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Update: The Electronic Privacy Information Center reports that the court just granted the government more time to decide whether to release the kill switch plan. It now has until January 13.
This month, the United States District Court for the District of Columbia ruled that the Department of Homeland Security must make its plan to shut off the internet and cellphone communications available to the American public.
You, of course, may now be thinking: What plan?! Though President Barack Obama swiftly disapproved of ousted Egyptian President Hosni Mubarak turning off the internet in his country (to quell widespread civil disobedience) in 2011, the US government has the authority to do the same sort of thing, under a plan that was devised during the George W. Bush administration.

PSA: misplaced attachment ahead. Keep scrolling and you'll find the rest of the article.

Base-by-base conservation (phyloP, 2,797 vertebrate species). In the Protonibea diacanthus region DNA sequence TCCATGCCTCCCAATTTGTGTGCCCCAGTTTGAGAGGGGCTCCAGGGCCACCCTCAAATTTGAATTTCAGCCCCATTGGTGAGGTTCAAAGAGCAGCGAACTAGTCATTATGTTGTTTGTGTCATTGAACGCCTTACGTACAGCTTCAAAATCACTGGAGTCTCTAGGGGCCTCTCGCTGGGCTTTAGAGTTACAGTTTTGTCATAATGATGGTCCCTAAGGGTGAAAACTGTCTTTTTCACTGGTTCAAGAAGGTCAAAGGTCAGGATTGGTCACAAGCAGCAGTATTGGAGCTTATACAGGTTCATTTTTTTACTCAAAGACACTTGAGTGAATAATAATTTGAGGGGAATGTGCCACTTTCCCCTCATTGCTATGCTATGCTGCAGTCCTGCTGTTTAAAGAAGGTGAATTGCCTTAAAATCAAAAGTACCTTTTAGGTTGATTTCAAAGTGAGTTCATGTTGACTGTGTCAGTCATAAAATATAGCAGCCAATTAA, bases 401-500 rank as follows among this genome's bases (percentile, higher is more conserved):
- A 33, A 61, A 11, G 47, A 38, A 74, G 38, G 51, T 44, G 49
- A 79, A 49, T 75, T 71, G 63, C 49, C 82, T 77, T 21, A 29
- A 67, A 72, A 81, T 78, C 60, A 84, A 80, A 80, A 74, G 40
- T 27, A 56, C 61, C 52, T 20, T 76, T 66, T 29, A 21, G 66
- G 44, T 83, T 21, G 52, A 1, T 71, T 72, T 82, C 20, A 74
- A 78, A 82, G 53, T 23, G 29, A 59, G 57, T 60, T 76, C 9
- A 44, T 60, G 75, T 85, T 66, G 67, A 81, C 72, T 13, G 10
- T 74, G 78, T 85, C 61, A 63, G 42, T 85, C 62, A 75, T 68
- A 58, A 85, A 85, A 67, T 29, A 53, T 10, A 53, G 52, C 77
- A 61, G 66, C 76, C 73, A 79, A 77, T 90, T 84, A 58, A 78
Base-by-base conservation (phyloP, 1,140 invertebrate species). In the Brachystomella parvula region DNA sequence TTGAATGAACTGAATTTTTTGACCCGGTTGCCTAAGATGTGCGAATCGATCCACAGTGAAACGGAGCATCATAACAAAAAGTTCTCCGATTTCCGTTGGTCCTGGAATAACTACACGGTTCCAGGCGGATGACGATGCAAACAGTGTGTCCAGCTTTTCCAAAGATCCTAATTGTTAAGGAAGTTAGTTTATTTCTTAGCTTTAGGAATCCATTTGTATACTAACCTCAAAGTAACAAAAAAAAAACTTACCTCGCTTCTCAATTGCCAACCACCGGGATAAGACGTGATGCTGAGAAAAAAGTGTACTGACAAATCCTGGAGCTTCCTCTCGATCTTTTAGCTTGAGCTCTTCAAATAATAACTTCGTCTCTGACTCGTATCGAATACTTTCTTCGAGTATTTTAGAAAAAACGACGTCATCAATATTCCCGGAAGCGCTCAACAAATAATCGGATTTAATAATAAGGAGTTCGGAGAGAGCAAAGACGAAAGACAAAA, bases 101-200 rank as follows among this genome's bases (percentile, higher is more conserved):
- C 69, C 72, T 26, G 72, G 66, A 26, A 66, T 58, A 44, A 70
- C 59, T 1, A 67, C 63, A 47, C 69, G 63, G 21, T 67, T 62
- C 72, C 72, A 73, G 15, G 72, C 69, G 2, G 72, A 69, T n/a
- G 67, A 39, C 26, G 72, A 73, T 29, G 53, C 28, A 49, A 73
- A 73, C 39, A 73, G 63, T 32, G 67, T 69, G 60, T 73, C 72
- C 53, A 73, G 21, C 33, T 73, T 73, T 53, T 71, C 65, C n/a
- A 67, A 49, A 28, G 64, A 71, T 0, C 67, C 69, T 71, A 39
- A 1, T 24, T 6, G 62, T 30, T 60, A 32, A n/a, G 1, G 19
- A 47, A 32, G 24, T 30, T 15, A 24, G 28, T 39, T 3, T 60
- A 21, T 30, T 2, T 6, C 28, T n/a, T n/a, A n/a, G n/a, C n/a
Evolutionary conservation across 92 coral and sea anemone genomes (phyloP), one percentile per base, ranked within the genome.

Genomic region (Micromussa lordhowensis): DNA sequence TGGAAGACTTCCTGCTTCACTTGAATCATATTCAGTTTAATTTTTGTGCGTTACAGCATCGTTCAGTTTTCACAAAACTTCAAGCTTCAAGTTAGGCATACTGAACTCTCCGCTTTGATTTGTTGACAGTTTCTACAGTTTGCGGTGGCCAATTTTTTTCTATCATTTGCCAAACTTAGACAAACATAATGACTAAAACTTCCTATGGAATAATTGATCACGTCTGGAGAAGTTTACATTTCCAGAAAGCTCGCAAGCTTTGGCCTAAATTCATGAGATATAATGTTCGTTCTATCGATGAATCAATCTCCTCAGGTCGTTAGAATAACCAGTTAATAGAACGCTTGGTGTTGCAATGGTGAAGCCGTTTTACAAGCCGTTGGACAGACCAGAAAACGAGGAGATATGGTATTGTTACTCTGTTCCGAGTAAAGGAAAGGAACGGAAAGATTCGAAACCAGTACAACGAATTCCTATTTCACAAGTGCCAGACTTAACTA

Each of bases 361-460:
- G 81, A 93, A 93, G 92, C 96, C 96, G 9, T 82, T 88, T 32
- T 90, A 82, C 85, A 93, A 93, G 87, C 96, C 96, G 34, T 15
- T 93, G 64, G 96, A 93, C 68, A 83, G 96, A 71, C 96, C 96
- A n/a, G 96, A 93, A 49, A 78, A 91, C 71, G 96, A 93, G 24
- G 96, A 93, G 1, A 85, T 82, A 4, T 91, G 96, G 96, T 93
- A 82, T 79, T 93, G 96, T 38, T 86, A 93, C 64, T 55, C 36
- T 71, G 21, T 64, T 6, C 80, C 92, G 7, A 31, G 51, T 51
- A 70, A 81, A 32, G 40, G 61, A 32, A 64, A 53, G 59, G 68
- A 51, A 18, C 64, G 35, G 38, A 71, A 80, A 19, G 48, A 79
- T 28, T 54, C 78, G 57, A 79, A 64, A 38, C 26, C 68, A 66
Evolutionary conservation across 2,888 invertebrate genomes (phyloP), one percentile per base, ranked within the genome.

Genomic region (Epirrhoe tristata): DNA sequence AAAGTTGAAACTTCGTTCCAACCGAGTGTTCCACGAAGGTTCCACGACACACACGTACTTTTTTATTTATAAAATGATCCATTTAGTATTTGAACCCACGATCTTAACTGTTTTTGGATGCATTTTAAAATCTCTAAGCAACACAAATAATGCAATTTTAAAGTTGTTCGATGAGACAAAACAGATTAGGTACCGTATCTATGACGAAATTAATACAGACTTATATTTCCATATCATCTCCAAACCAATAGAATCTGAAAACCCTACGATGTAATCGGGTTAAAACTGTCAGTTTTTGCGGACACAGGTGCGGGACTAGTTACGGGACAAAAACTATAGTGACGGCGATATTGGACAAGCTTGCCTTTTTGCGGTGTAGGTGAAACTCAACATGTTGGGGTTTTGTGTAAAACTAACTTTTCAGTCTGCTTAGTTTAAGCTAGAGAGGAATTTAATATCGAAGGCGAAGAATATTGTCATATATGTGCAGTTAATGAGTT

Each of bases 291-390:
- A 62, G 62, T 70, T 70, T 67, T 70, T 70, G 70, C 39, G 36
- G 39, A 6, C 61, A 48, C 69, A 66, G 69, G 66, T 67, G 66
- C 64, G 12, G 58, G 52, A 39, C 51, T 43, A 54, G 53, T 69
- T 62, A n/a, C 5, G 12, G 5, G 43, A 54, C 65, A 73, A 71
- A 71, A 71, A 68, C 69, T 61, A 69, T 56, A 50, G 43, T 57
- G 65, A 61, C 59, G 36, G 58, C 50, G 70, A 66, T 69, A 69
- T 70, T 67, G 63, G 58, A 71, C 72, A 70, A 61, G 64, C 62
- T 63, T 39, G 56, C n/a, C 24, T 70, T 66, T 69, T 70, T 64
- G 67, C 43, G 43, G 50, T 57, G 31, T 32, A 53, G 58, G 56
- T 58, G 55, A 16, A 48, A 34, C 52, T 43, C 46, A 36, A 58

Many details of the government's controversial "kill switch" authority have been classified, such as the conditions under which it can be implemented and how the switch can be used. But thanks to a Freedom of Information Act lawsuit filed by the Electronic Privacy Information Center (EPIC), DHS has to reveal those details by December 12—or mount an appeal. (The smart betting is on an appeal, since DHS has fought to release this information so far.) Yet here's what we do know about the government's "kill switch" plan:
What is clear is that in 2006, the Bush administration entered into a secret agreement with telecom giants and came up with a specific plan as to when and how the government can actually shut down these networks—called Standard Operating Procedure (SOP) 303. This is the plan that the US government is required to release under the federal district court ruling. In 2011, the White House asserted again that the administration has the legal authority to control private communications systems in the United States during national emergencies. And in 2012, President Obama reaffirmed that DHS could seize private facilities and shut down communications in a July executive order.